My Lords, I am sure that the noble Earl accepts that some young girls have an eating disorder that is not anorexia or bulimia—they may have CFS/ME or reactions to HPV vaccines. Very often, they are incarcerated in mental hospitals when they should receive a different form of treatment. I have spoken to the noble Earl about this but perhaps he could say what progress is being made in ensuring that such young people are not mistreated?

My Lords, I am sure that this is an area that NICE will need to look at when it refreshes its guidance to the clinical community. The noble Countess is absolutely right to raise the issue. CFS/ME can often be misdiagnosed; it can be mistaken for other conditions without proper differential diagnosis having taken place. We know that there is more work to be done in this area. However, the range of programmes now available to GPs, some of which I have referred to, can be helpful in this area.

My Lords, I refer noble Lords to my health interests in the register. Perhaps I can take the noble Earl back to my noble friend’s question. She mentioned “parity of esteem”, which of course the House legislated for in the 2012 health and social care legislation. Could he tell the House how the Government intend to ensure parity of esteem, particularly ensuring that mental health services are given their fair share of resources in the health service? How do the Government intend to take that forward?

My Lords, I do not wish to duck the fact that this is a very difficult area to define. We all know that we want to achieve parity of esteem. It depends on ensuring not only that mental health services are given their fair share of the budget but that the right treatments are delivered to the right people, and that everyone in the country has access to appropriate treatments. We are currently firming up with NHS England what the right metrics are in order to judge whether they have met that aim. I will write to the noble Lord with the latest news on that front.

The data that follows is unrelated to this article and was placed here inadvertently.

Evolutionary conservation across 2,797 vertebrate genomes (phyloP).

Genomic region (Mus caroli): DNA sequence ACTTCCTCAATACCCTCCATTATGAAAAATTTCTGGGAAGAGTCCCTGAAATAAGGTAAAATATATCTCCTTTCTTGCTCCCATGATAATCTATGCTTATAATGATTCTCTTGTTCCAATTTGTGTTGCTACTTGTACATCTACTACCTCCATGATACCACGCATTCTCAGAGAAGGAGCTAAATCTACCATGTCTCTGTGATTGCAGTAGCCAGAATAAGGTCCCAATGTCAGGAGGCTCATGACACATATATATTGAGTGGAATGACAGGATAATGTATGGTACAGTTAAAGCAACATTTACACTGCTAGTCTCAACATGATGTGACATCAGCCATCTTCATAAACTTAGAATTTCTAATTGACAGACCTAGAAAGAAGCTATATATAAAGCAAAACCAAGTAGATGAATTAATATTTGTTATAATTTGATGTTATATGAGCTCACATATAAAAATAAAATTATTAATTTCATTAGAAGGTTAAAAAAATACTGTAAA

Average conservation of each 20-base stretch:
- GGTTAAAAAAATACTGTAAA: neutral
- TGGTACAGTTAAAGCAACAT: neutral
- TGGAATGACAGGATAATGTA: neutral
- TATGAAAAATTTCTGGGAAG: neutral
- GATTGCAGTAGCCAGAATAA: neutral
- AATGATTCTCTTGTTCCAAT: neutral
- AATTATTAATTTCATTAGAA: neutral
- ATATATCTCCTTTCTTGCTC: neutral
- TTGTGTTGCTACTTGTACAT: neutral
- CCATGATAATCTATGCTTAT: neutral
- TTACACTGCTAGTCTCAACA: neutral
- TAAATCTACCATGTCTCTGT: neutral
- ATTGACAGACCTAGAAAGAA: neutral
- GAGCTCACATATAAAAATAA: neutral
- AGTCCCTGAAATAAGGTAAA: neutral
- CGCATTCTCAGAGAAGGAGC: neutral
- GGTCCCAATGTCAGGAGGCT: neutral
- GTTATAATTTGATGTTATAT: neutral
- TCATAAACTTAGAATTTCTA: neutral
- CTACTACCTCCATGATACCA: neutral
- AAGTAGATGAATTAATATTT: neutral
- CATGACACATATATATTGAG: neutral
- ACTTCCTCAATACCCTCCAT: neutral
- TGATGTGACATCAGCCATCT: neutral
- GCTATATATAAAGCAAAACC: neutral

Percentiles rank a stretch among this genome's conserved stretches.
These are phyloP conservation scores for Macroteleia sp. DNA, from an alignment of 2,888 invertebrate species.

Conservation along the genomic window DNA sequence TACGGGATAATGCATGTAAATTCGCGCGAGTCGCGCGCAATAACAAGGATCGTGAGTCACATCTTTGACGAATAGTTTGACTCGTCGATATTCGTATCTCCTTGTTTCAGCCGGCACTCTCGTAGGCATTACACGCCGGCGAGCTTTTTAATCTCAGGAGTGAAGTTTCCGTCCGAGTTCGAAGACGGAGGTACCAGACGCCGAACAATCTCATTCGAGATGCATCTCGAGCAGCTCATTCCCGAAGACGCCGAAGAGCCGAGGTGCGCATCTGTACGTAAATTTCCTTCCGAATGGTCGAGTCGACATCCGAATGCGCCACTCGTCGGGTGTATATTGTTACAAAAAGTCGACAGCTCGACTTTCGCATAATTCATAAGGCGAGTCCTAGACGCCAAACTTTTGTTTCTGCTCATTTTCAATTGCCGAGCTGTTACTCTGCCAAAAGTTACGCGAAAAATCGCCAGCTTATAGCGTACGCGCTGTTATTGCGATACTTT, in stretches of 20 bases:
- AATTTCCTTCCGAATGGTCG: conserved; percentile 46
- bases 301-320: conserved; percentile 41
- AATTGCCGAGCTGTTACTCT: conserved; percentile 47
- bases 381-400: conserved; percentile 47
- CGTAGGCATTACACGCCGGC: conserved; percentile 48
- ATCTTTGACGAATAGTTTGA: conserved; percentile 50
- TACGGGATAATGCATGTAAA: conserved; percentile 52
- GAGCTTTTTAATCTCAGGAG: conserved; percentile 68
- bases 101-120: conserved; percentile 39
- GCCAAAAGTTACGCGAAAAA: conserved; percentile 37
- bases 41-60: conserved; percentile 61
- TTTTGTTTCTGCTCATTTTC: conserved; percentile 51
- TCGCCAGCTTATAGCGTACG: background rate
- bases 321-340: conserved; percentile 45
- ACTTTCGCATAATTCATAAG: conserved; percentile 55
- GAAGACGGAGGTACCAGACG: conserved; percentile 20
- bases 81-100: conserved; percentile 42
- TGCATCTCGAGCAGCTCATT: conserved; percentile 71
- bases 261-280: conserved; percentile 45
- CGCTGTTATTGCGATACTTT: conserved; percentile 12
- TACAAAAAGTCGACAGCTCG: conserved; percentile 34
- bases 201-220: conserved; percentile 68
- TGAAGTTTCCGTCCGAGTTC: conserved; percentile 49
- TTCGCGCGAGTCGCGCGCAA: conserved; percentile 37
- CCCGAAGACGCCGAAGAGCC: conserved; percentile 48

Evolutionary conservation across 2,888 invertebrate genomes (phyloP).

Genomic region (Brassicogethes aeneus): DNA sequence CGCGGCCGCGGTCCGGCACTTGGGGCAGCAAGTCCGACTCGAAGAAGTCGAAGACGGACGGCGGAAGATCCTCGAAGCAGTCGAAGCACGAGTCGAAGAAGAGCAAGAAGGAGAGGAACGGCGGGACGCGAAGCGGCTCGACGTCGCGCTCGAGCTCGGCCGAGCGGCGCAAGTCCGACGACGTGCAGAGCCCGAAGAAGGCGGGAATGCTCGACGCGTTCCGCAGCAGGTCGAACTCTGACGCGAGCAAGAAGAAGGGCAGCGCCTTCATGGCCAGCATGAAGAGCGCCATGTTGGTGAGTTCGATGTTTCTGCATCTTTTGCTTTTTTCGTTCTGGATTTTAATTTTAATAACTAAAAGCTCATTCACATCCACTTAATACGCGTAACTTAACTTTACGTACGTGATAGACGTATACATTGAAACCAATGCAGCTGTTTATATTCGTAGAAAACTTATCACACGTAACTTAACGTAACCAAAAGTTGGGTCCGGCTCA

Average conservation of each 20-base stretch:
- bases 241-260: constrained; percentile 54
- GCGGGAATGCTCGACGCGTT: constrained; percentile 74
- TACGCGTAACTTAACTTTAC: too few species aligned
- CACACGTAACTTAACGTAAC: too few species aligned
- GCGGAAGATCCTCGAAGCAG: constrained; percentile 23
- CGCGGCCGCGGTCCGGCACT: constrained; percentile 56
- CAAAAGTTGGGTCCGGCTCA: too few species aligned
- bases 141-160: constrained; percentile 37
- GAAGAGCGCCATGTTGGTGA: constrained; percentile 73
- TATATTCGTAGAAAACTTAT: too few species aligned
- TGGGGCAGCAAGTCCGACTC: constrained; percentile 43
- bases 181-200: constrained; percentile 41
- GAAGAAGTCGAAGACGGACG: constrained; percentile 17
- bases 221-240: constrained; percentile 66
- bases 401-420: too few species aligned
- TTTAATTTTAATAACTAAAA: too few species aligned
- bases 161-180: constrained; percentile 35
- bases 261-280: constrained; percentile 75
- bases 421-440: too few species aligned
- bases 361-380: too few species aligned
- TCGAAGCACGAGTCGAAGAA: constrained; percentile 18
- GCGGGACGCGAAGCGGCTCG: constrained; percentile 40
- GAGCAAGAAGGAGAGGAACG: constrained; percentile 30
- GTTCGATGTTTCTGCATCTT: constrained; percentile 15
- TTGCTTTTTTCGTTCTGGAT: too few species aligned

My Lords, I am sure that the Minister is aware of the growing trend for eating disorder clinics and hospitals to treat much younger children and, indeed, boys with eating disorders. Given this, what additional steps does the Minister think need to be taken to ensure that everyone involved—children’s services, primary schools and others—are spotting these signs, particularly in boys, where stigma is often attached to acknowledging these things, to ensure that effective treatment is quickly available?

My noble friend is absolutely right. The figures that I have before me show that by far the largest number of cases occurs in the age group 10 to 17. We are working on raising awareness of mental health problems, including eating disorders, and on providing support in schools. Particularly, we have provided £3 million of funding over two years to the BOND Consortium, which is led by YoungMinds. The aim of that is to build capacity in the voluntary sector to support the access that schools have to local services. We are also producing an e-portal tool for children’s and young people’s mental health, which we hope will be delivered next year.